3. I have adapted this term from Watts, M. (1985) Silent Violence: Food Famine, and Peasantry. (Berkeley: University of California Press) She uses "silent violence" to refer to the destruction of the Nigerian Forests and ecological network.
4. This paper uses a variegated research methodology, including primary and secondary published and unpublished works. The author also conducted oral interviews with African and white farmers, peasants and officials in Bindura district.
5. The company was somewhat erratic in enforcing this "quit rent".
6. Dr L. S. Jameson provided each military or civilian white settler with 1 500 hectares under the terms of this agreement.
7. After the Ndebele Defeat in 1893, King Lobengula fled to the royal capital GuBulawayo and died in exile.
8. The tribute system was common in Southern Africa at this time, but it did have an established hierarchy of rewards and punishment. The hut tax, on the other hand, seemed to the Shona and Ndebele to be both arbitrary and punitive, with no tangible rewards.
9. D.E. Alvord was appointed Agriculturist for Instruction of Natives in 1926. He worked with the Department of Native Agriculture and Land Development and was Rhodesia's most influential agro-environmentalist.
10. Allied to the ticket system was the pass system to control movement of Africans in rural areas and between towns and rural areas.
11. Benjamin Burombo was a Bulawayo-based spokesperson and agitator mainly for worker's (but also for peasant's) rights. He was arguably the most prominent pre-1960's Zimbabwean nationalist.
12. A nationalist would later call the NHLA "the best recruiter we ever had."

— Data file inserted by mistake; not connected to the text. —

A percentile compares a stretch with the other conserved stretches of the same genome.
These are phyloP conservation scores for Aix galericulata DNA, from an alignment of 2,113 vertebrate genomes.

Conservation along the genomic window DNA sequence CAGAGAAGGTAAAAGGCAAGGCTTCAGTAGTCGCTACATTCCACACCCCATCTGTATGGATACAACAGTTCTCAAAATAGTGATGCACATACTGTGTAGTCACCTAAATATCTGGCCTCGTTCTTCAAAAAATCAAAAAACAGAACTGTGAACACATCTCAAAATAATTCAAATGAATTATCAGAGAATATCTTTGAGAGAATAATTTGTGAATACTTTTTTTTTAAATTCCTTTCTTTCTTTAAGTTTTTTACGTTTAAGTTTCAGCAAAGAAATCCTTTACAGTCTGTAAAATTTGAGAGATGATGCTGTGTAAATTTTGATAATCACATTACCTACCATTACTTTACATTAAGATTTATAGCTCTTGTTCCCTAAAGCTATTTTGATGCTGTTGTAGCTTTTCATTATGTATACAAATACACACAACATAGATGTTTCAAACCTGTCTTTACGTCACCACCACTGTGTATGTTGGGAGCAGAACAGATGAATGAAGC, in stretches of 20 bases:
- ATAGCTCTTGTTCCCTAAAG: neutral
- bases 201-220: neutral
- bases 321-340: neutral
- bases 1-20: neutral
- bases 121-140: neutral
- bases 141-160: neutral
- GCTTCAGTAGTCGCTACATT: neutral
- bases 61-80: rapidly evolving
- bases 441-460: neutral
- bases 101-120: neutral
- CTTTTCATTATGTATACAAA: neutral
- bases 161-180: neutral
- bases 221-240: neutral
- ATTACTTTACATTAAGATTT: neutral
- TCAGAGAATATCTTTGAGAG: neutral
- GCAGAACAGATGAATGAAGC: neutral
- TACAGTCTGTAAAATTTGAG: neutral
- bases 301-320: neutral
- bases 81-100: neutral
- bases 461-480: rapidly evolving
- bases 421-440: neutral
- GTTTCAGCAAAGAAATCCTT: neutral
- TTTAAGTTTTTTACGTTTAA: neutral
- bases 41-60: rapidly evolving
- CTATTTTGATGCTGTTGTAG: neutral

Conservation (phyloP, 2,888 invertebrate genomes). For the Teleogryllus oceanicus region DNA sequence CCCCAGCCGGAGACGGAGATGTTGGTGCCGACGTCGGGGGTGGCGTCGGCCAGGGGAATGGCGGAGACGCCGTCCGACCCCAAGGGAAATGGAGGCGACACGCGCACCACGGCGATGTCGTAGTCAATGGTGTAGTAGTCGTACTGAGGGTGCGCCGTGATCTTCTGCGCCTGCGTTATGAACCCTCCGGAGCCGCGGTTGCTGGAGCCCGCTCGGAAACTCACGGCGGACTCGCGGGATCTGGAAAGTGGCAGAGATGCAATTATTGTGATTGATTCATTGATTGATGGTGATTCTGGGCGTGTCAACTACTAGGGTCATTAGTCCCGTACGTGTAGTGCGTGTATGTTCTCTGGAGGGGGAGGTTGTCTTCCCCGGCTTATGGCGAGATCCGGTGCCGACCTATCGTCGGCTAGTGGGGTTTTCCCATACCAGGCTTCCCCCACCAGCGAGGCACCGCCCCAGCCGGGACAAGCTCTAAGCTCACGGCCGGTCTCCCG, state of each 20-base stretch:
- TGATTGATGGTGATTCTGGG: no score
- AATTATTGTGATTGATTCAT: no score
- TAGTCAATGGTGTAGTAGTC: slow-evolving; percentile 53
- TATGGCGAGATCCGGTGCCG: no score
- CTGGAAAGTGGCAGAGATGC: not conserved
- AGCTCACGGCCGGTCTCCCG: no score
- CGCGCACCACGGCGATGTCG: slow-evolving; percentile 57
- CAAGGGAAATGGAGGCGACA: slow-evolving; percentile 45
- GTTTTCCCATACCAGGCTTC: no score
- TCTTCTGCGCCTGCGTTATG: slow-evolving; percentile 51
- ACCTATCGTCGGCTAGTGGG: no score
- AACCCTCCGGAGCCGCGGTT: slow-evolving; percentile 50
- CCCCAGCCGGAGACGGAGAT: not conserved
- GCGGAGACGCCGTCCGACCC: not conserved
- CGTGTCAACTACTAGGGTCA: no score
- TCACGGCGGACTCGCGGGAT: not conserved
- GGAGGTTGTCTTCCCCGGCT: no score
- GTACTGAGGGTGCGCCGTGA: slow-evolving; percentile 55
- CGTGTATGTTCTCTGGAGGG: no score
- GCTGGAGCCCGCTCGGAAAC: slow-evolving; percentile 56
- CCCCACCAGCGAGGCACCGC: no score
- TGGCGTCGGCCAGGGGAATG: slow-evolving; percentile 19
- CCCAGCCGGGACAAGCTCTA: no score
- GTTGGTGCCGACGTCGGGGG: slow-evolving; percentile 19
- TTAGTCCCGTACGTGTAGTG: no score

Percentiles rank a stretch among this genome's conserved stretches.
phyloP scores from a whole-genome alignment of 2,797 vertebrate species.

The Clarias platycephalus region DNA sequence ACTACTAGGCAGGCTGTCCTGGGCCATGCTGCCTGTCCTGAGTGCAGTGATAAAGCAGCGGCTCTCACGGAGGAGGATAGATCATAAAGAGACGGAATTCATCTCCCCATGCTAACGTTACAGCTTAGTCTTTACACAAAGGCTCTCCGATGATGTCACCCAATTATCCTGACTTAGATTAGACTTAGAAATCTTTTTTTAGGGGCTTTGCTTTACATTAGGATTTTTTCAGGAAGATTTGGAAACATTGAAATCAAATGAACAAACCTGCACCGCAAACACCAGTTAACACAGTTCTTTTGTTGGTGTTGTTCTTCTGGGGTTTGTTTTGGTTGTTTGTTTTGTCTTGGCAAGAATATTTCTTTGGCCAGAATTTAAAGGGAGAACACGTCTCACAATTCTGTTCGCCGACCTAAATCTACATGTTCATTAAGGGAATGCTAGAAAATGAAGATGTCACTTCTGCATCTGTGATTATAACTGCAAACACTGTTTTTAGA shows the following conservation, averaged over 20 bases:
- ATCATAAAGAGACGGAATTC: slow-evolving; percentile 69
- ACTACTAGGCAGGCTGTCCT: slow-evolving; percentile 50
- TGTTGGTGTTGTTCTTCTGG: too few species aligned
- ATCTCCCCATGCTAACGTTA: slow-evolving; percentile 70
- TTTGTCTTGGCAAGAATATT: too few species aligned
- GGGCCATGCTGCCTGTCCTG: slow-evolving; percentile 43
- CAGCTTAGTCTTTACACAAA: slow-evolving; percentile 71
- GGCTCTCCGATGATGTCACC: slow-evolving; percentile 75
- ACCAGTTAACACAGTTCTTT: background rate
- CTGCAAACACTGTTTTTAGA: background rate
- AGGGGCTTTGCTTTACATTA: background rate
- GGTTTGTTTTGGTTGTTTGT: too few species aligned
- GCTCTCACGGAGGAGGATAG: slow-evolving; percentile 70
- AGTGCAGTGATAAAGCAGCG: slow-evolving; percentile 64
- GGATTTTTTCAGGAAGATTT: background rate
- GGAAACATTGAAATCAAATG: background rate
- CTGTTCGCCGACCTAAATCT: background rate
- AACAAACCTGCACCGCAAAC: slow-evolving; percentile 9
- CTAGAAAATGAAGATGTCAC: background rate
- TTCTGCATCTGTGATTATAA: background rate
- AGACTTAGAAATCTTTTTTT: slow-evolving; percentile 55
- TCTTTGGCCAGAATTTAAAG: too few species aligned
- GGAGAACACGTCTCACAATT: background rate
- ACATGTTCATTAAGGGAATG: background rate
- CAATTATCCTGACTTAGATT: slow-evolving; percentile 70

13. J.O.C. Annual Report (1979) estimated that between January 1976 and January 1979 some 6 200 white farmers abandoned their farms.
14. The standard dip fee was Z per beast per annum.
15. The previous minimum sentence for stock theft had been two years in prison.
16. This clause and the future composition of the security forces were the two most controversial issues at the conference.
17. The RF was anxious to prevent the nationalisation of private property.
18. In 1981, the then Minister of Home Affairs, Edgar Tekere, was accused of organising the murder of a white farmer. In the controversial court case which ensued Tekere was acquitted, but was dismissed from government.
19. Between 1981 -- 1987, an estimated 37 white farmers or family members were killed, and another 68 injured in rural violence in Zimbabwe.
20. The link between domestic/social violence and rural poverty and over-crowding has been surprisingly under-researched.
21. From 1990 -- 1999, basic food prices rose by 300 per cent.
22. Land designation, both as law and process, was not invented by the ZANU-PF government. The Rhodesian government also designated abandoned or under-utilised white farms during the Second Chimurenga.
23. It has precipitated a strong exchange of views between Zimbabwe, the United Kingdom, the World Bank and the IMF.
24. The Agric-Alert system allowed white farmers in dangerous areas to use mobile walkie-talkies to communicate with each other and the RSF.
25. Zimbabwe has 2 281 white-owned farms listed. It is estimated that each commercial farm family owns at least one firearm (The Farmer July 27, 1998).
26. Interview with T. Chaza (ex-ZANLA fighter and current member of the ZWVA), Harare, January 9, 1999.